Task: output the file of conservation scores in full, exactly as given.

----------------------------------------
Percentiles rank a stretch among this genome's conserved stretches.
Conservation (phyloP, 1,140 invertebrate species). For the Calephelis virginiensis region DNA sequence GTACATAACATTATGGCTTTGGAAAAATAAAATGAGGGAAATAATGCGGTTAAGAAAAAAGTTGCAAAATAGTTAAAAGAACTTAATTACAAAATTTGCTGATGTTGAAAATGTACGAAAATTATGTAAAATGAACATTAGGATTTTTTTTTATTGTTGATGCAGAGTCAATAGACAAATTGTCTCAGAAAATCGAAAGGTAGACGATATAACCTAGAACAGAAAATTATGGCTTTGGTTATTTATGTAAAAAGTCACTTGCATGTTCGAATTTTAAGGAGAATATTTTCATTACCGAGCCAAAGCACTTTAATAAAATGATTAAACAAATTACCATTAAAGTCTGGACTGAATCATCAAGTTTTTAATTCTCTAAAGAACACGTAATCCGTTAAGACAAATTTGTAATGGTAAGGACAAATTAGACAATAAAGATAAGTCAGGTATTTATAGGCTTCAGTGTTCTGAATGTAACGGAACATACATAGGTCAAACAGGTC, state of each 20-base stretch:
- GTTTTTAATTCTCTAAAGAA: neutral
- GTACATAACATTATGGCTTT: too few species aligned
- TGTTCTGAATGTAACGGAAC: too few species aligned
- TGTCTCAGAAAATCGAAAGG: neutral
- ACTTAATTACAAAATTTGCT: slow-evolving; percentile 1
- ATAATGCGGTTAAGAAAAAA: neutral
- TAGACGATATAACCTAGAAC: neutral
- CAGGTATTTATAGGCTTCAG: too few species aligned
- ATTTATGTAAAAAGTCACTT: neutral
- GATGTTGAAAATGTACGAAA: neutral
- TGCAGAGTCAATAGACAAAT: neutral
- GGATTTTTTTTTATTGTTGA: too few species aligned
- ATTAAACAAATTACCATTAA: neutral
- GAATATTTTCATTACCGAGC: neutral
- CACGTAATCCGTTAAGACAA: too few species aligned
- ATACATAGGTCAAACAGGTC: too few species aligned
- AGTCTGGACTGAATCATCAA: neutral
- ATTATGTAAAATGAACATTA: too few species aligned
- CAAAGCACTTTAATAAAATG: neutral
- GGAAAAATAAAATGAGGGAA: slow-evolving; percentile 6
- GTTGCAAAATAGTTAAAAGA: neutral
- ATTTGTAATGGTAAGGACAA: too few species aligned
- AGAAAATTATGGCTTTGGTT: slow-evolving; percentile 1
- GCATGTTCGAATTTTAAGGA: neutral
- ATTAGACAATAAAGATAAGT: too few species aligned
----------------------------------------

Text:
Percentiles rank a stretch among this genome's conserved stretches.
Conservation (phyloP, 1,140 invertebrate species). For the Calephelis virginiensis region DNA sequence GTACATAACATTATGGCTTTGGAAAAATAAAATGAGGGAAATAATGCGGTTAAGAAAAAAGTTGCAAAATAGTTAAAAGAACTTAATTACAAAATTTGCTGATGTTGAAAATGTACGAAAATTATGTAAAATGAACATTAGGATTTTTTTTTATTGTTGATGCAGAGTCAATAGACAAATTGTCTCAGAAAATCGAAAGGTAGACGATATAACCTAGAACAGAAAATTATGGCTTTGGTTATTTATGTAAAAAGTCACTTGCATGTTCGAATTTTAAGGAGAATATTTTCATTACCGAGCCAAAGCACTTTAATAAAATGATTAAACAAATTACCATTAAAGTCTGGACTGAATCATCAAGTTTTTAATTCTCTAAAGAACACGTAATCCGTTAAGACAAATTTGTAATGGTAAGGACAAATTAGACAATAAAGATAAGTCAGGTATTTATAGGCTTCAGTGTTCTGAATGTAACGGAACATACATAGGTCAAACAGGTC, state of each 20-base stretch:
- GTTTTTAATTCTCTAAAGAA: neutral
- GTACATAACATTATGGCTTT: too few species aligned
- TGTTCTGAATGTAACGGAAC: too few species aligned
- TGTCTCAGAAAATCGAAAGG: neutral
- ACTTAATTACAAAATTTGCT: slow-evolving; percentile 1
- ATAATGCGGTTAAGAAAAAA: neutral
- TAGACGATATAACCTAGAAC: neutral
- CAGGTATTTATAGGCTTCAG: too few species aligned
- ATTTATGTAAAAAGTCACTT: neutral
- GATGTTGAAAATGTACGAAA: neutral
- TGCAGAGTCAATAGACAAAT: neutral
- GGATTTTTTTTTATTGTTGA: too few species aligned
- ATTAAACAAATTACCATTAA: neutral
- GAATATTTTCATTACCGAGC: neutral
- CACGTAATCCGTTAAGACAA: too few species aligned
- ATACATAGGTCAAACAGGTC: too few species aligned
- AGTCTGGACTGAATCATCAA: neutral
- ATTATGTAAAATGAACATTA: too few species aligned
- CAAAGCACTTTAATAAAATG: neutral
- GGAAAAATAAAATGAGGGAA: slow-evolving; percentile 6
- GTTGCAAAATAGTTAAAAGA: neutral
- ATTTGTAATGGTAAGGACAA: too few species aligned
- AGAAAATTATGGCTTTGGTT: slow-evolving; percentile 1
- GCATGTTCGAATTTTAAGGA: neutral
- ATTAGACAATAAAGATAAGT: too few species aligned